The Asian and the American Day Count in the Pacific Ocean

Long before the Greenwich meridian became the de facto prime meridian and, by consequence, placed the calendrical date line in the waters of the Great South Sea (as the Pacific Ocean was then commonly known), its American and Asian perimeters already had a long history of keeping different day counts.

The origin for this calendrical anomaly was the demarcation line proposed in 1493 by Pope Alexander VI in the bull Inter Caetera. This line, defined as the meridian situated 100 leagues west of the Cape Verde Islands, would divide the spheres of influence of the Spanish crown (westwards of the demarcation line) and the Portuguese crown (eastwards of the same line). In the following year, the demarcation line was shifted 370 leagues west of the Cape Verde Islands in the Treaty of Tordesillas, a modification that was sanctioned by Pope Julius II in 1506.

The Colonization of the Pacific Ocean

European explorers who approached the Pacific Ocean by sailing to the east such as the Portuguese, and in their wake the Dutch, the English and the French, naturally kept their ship’s journals and diaries according to the day count of their home land and this was of course also adopted by the colonists who settled along the Asian perimeter of the Pacific Ocean.

However, the colonization of the Pacific Ocean by the Spanish occurred from the opposite direction and more specifically from the Spanish possessions in America. The Philippine archipelago was discovered in March 1521 by Ferdinand Magellan and Spanish dominion over the islands was first firmly established in 1565 by Miguel López de Legazpi (1502-1572), the conquistador and first Spanish governor-general of the Philippines. He had been equipped with five ships by Luis de Velasco, the viceroy of New Spain, and left Acapulco in 1564. In April 1565 he reached Cebu, one of the southern islands of the archipelago, and founded the first Spanish settlement on the site of modern Cebu City. In 1570 he sent an expedition to the northern island of Luzon and in the next year he founded the city of Manila, which became the capital of the new Spanish colony and Spain’s major trading port in East Asia.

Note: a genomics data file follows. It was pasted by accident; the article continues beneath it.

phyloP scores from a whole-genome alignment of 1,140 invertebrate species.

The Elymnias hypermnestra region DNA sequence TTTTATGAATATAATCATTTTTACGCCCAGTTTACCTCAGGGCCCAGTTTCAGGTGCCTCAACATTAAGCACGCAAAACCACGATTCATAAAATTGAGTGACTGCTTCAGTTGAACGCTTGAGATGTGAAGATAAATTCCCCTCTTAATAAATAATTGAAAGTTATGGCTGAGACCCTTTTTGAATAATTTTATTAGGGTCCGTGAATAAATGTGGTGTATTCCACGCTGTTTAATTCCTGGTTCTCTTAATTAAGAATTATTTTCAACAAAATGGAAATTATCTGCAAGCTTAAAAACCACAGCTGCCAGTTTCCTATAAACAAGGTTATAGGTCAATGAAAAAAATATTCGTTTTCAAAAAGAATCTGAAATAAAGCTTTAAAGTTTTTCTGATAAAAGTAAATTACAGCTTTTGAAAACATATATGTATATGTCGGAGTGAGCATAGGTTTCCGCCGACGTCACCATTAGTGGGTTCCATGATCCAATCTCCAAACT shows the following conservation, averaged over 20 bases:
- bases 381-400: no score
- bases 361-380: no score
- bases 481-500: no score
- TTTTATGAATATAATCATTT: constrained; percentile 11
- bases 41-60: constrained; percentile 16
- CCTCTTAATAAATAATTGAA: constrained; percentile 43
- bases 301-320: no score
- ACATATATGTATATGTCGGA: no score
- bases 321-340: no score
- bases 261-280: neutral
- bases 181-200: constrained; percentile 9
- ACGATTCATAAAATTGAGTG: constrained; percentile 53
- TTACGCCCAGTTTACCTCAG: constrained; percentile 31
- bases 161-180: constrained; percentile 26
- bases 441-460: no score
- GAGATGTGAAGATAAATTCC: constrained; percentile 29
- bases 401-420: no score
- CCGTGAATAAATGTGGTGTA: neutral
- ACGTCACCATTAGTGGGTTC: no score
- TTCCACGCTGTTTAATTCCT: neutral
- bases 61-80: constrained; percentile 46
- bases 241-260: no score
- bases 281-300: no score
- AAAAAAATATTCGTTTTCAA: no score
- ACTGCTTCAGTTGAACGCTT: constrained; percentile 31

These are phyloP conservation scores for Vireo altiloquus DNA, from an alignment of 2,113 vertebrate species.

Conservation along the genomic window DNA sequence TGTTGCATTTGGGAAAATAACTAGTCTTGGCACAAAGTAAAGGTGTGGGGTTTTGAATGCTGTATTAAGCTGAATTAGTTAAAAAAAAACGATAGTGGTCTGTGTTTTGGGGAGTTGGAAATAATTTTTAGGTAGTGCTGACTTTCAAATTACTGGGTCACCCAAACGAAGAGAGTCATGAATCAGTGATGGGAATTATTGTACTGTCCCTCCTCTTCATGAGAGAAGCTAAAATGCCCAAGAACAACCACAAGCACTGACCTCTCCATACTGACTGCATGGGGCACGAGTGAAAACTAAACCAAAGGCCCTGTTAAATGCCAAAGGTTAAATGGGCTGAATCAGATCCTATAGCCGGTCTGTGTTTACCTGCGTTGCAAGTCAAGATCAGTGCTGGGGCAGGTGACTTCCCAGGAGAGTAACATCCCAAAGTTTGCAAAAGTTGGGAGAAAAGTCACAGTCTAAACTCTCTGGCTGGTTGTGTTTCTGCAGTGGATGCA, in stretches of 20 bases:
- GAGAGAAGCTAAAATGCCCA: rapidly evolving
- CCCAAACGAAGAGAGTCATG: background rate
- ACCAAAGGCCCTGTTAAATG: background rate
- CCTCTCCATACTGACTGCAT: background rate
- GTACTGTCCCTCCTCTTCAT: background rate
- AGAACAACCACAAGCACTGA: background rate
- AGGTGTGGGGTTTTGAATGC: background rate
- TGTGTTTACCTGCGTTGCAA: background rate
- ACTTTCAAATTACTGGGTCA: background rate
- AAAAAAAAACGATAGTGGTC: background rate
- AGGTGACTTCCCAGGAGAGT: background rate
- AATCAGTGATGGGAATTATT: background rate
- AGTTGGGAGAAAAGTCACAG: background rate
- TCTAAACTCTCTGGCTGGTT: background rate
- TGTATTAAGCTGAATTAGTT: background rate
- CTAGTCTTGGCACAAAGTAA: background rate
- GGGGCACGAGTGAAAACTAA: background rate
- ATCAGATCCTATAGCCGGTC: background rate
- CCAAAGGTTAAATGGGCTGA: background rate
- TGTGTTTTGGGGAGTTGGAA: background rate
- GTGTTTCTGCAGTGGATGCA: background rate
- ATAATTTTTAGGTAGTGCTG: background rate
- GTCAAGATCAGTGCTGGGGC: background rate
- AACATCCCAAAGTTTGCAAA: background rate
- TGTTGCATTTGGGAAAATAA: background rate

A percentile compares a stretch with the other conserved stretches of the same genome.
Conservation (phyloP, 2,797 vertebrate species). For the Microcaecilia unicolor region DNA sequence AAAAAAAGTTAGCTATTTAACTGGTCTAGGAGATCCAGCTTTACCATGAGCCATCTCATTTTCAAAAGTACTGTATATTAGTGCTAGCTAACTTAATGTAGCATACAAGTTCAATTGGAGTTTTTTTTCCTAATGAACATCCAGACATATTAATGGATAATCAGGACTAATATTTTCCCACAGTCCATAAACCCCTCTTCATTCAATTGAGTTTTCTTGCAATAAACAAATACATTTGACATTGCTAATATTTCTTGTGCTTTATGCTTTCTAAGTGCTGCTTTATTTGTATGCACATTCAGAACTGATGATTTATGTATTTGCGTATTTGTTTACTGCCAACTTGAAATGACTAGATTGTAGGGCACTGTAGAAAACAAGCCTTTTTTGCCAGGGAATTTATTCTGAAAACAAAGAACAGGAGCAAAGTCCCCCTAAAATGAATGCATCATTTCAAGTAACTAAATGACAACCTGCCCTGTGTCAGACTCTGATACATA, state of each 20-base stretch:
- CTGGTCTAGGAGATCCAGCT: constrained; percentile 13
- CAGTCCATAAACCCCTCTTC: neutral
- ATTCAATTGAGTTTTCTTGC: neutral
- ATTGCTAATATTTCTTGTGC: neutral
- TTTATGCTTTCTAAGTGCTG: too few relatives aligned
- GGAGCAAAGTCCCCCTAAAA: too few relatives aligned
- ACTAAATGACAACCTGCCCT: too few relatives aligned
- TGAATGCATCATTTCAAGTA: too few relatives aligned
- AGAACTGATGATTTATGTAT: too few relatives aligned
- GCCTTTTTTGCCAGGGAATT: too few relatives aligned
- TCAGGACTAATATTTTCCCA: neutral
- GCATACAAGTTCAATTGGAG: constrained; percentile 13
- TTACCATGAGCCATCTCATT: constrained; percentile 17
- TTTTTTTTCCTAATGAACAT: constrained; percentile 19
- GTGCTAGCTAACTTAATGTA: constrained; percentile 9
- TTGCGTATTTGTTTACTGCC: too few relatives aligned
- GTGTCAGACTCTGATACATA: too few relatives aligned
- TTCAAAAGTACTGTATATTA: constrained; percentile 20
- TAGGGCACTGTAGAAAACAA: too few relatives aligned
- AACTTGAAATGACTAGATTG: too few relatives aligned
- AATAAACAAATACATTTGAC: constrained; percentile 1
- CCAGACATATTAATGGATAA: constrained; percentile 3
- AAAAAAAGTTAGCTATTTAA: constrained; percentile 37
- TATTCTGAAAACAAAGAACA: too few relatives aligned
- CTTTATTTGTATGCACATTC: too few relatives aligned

Most of the shipping from the Philippines to Spain went over the Pacific Ocean to the Mexican port of Acapulco, was transported overland to the port of Veracruz, and then shipped across the Atlantic to Spain. In order that the Spanish ships crossing the Pacific Ocean between the Philippines and the Spanish America’s would not have to adjust the dates in their journals whenever they sighted land, the Philippines observed the same day count as that of the Spanish America’s.

The Philippine tradition of counting the days according to the American reckoning was explained in great detail in 1590 by the Spanish historian José de Acosta (1539-1600) in his Historia natural y moral de las Indias:

“[...] seeing the two Crownes of Portugall and Castille, have met by the East and West, ioyning their discoveries together, which in truth is a matter to be observed, that the one is come to China and Iappan by the East, and the other to the Philippines, which are neighbours, and almost ioyning vnto China, by the West; for from the Ilands of Lusson, which is the chiefe of the Philippines, in the which is the Citie of Manilla, vnto Macao, which is in the Ile of Canton, are but foure score or a hundred leagues, and yet we finde it strange, that notwithstanding this small distance from the one to the other, yet according to their accoumpt, there is a daies difference betwixt them; so as it is Sunday at Macao, whenas it is but Saturday at Manilla, and so of the rest. Those of Macao and of China have one day advanced before the Philippines.